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Integration by long division problem

  1. Mar 16, 2008 #1
    1. The problem statement, all variables and given/known data

    Consider the indefinite integral of (4 x^3+4 x^2-96 x -100)/(x^2-25)dx

    Then the integrand decomposes into the form

    ax + b + c/(x - 5) + d/(x + 5)

    Find a, b, c, and d.

    Then find the integral of the function.

    3. The attempt at a solution

    Using long division, I got this far...

    [tex]\frac{4x^3 + 4x^2 - 96x - 100}{x^2 - 25}[/tex]

    =

    4x + 4 + c/(x - 5) + d/(x + 5)

    It'd be pretty hard to show how I got a and b, but I'm pretty positive that's correct. I just can't find C or D.

    So then, I thought I was supposed to put my remainder after dividing over (x - 5)(x + 5). My remainder is 4x, so I went.

    4x/((x - 5)(x + 5))

    Which produces

    c + d = 4.

    I need one more equation to solve for it though. Help?
     
  2. jcsd
  3. Mar 16, 2008 #2

    tiny-tim

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    … just multiply …

    Hi the7joker7! :smile:

    c/(x - 5) + d/(x + 5) = 4x/(x - 5)(x + 5);

    just multiply both sides by (x - 5)(x + 5). :smile:
     
  4. Mar 16, 2008 #3
    So c + d = 4 is correct?

    So that gets me to...

    C(x + 5) + D(x - 5) = 4x

    Cx + 5c + dx + 5d = 4x

    4x = (c + d)x + (5c + 5d)

    Again, produces c + d = 4

    So that doesn't really help. =/
     
  5. Mar 16, 2008 #4

    cristo

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    Basically, you want to solve this equation:
    [tex] \frac{4x^3+4x^2-96x-100}{x^2-25}=ax+b+\frac{c}{x-5}+\frac{d}{x+5}[/tex]

    Now, the way I would do it would be to multiply up the right hand side, and put it all over the common denominator (x-5)(x+5). Then, you can compare the numerator of the LHS to the new numerator on the RHS. Compare coefficients: you correctly have that a=b=4. Comparing the coefficients of the x and units will give you two equations, in terms of c and d, which you can solve.
     
  6. Mar 16, 2008 #5

    tiny-tim

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    … gotta be careful …

    erm … no … Cx + 5c + dx - 5d = 4x! :redface:

    Try again! :smile:
     
  7. Mar 16, 2008 #6
    C + D = 4

    and

    5c - 5d = 0, then?

    So that gives...

    c = 2 and d = 2?

    I just had another guy claim it was c = 4 and d = 0 using...

    "using synthetic division divide numerator by denominator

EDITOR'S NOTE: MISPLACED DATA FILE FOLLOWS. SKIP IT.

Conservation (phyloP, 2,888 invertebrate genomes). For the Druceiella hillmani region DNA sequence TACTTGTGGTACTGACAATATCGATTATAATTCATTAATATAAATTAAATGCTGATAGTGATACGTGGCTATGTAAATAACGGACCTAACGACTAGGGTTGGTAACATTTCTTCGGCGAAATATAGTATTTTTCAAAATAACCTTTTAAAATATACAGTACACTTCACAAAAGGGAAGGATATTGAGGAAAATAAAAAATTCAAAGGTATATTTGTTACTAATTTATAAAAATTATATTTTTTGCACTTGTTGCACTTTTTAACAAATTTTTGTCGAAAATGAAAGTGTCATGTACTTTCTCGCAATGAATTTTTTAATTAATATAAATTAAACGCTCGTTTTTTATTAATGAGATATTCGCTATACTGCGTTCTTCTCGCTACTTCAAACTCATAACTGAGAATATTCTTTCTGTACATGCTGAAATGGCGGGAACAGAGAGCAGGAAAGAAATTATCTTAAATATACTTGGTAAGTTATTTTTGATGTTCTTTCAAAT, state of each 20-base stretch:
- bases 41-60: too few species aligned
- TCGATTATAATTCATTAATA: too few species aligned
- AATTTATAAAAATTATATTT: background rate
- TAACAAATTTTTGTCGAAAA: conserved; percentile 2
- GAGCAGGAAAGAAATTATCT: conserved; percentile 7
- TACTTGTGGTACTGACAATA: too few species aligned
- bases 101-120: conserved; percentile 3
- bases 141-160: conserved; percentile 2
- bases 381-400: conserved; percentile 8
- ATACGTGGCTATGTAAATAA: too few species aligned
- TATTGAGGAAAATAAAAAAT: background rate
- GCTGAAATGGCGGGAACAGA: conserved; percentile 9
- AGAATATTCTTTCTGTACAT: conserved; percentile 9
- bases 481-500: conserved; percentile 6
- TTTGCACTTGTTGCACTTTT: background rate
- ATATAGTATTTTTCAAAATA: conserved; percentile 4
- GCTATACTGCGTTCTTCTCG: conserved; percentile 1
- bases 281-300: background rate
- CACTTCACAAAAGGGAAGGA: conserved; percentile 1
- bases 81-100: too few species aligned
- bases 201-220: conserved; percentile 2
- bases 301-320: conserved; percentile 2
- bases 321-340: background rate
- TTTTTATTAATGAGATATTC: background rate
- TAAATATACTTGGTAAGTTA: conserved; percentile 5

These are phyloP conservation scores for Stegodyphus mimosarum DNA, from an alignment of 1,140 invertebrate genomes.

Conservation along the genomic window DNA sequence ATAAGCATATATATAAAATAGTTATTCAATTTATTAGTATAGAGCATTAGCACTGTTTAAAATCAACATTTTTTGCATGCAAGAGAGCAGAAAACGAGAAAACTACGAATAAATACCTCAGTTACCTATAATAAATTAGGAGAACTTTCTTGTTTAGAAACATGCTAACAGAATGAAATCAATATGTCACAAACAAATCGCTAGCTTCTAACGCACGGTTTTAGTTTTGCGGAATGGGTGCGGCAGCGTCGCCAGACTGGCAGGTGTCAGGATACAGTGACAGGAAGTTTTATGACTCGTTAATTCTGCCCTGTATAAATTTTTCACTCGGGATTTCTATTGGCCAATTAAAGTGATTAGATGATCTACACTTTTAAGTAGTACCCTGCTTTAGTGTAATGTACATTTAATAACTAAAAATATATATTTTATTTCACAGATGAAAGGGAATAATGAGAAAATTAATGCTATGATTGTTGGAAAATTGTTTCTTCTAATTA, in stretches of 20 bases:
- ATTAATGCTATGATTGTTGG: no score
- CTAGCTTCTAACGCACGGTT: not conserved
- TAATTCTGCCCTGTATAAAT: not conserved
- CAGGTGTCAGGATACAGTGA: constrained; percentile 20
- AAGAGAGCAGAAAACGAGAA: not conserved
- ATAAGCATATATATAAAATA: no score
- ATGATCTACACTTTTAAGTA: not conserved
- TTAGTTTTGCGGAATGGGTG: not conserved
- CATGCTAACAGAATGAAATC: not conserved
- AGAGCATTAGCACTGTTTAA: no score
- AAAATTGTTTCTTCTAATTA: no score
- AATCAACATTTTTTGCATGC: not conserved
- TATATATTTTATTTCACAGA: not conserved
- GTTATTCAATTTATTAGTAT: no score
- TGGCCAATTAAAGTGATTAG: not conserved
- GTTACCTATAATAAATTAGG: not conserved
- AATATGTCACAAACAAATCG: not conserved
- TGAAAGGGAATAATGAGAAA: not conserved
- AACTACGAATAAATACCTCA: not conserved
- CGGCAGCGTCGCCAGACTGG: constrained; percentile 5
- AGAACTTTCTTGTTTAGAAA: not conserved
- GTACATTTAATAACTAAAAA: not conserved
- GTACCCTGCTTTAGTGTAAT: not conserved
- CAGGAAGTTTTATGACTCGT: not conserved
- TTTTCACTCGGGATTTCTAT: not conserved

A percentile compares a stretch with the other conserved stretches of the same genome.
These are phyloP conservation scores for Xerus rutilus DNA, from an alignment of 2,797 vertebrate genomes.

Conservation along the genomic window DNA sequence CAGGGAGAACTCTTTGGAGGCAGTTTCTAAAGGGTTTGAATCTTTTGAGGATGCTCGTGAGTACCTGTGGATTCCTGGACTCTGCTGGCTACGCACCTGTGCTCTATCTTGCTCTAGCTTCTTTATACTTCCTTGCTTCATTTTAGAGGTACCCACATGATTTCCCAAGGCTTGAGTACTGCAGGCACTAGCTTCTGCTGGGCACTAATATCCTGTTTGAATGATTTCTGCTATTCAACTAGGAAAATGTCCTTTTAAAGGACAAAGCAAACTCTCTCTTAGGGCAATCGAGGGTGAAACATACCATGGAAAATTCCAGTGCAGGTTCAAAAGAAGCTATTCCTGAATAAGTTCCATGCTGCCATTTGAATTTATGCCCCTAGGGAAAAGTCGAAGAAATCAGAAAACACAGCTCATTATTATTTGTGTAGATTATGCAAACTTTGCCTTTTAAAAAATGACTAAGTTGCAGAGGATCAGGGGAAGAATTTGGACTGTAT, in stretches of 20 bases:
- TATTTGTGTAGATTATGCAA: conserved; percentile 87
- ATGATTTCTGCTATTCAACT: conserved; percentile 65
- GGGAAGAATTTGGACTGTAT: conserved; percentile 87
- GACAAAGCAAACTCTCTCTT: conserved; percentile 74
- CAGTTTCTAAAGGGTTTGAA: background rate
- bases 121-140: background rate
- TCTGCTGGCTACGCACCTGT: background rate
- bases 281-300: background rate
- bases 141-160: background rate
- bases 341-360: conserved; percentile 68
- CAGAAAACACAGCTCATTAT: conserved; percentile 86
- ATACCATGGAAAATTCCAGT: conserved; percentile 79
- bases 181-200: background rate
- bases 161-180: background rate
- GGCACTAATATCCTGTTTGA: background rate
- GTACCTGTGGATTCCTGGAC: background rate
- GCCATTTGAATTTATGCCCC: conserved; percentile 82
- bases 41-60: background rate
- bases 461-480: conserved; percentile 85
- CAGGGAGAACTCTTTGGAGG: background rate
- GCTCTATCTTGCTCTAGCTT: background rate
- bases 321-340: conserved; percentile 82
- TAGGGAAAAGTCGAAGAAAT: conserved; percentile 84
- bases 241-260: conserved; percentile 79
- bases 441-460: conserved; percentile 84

x^2-25)4x^3+4x^2-96x-100(4x
    ...........4x^3+0x^2-100x
    ______________________
    ...................4x^2+4x-100(4
    ...................4x^2+0x-100
    _______________________
    ...........................4x

    so (4x^3+4x^2-96x-100) /(x^2 - 25) = 4x + 4 + 4x/(x^2-25)

    so a = 4, b = 4 , c = 4 and d = 0"

    Which one's right?
     
  8. Mar 16, 2008 #7

    tiny-tim

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    Hi joker! :smile:

    Well, he's sort-of right, and he sort-of isn't!

    The first line above is correct - but it's exactly what you had anyway!

    It isn't reduced to the simplest fractions!

    So the second line is just optimistically re-defining c and d to fit the result!

    You've gone one step further, and split the last fraction into two simpler ones.

    Yours is defintitely right1 :smile:
     
  9. Mar 16, 2008 #8
    Thanks.

    Hmm...Since derivative of denominator (x^2-25) is numerator, 2x , the integral of 2x dx/(x^2-25) is ln(x^2-25)

    =>4x^2/2 + 4x + 2ln(x^2 -25) + c

    =>2x^2 + 4x + 2ln[(x+5)(x-5)] + c

    2x^2 + 4x + 2ln(x+5) + 2ln(x-5) + c

    Does that sound in order?
     
  10. Mar 16, 2008 #9

    tiny-tim

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    Hi joker! :smile:

    Yes that's fine! :smile:

    btw, I think the point "another guy" was correctly making was that, once you'd got 4x/(x^2 - 25), there was no point in breaking it down any further, since you could instantly see what its integral was!

    But you had to go on in this case only because the question specifically required it.
     
  11. Jun 9, 2009 #10
    If it helps any...

    Once you get your result from long division (should be 4x+4-(4x/x^2-25)), multiply through by x^2-25 on both sides. This will leave you with 4x^3+4x^2-96x-100 = 4x(x^2-25)+4(x^2-25)-4x.

    Now set x = 0 , so A = 4

    Now set x = 5 , so C = -1

    Now set x = 1 , so B = -2 ( don't forget to plug in A and C to get B)

    So your A B and C should be 4,-1, and -2 respectively.
     
  12. Jun 9, 2009 #11
    You don't need to solve a single equation.

    f(x) = (4 x^3+4 x^2-96 x -100)/(x^2-25)

    Expand around singular points and find asymptotic behavior at infinity:

    Singular term in expansion around x = -5:

    1/(x+5) * Lim x--->-5 of (x+5)f(x) = 2/(x+5)

    Singular term in expansion around x = 5:

    1/(x-5) Lim x--->5 of (x-5)f(x) = 2/(x-5)

    Expansion around infinity:

    The singular terms in this expanson (i.e. the terms that go to infinity as we approach the point around which we expand) are the postive powers of x. We have:

    1/(x^2 - 25) = 1/x^2 1/[1-(5/x)^2] = 1/x^2 [1+25/x^2 + ...]

    f(x) = 4 x + 4 + terms that go to zero for x to infinity

    The sum of all the singular terms of the three expansions is:

    g(x) = 2/(x+5) + 2/(x-5) + 4 x + 4

    Consider the difference f(x) - g(x). Since both f and g are rational functions, f(x) - g(x) is a rational function. But it doesn't have any singularities as g contains the singular terms of the expansion around all the singular points of f. So, f(x) - g(x) is actually a polynomial. At infinity, f(x) - g(x) must tend to zero, as g(x) contains the positive powers of x in the large x expansion of f(x). This then implies that
    f(x) - g(x) is zero.
     
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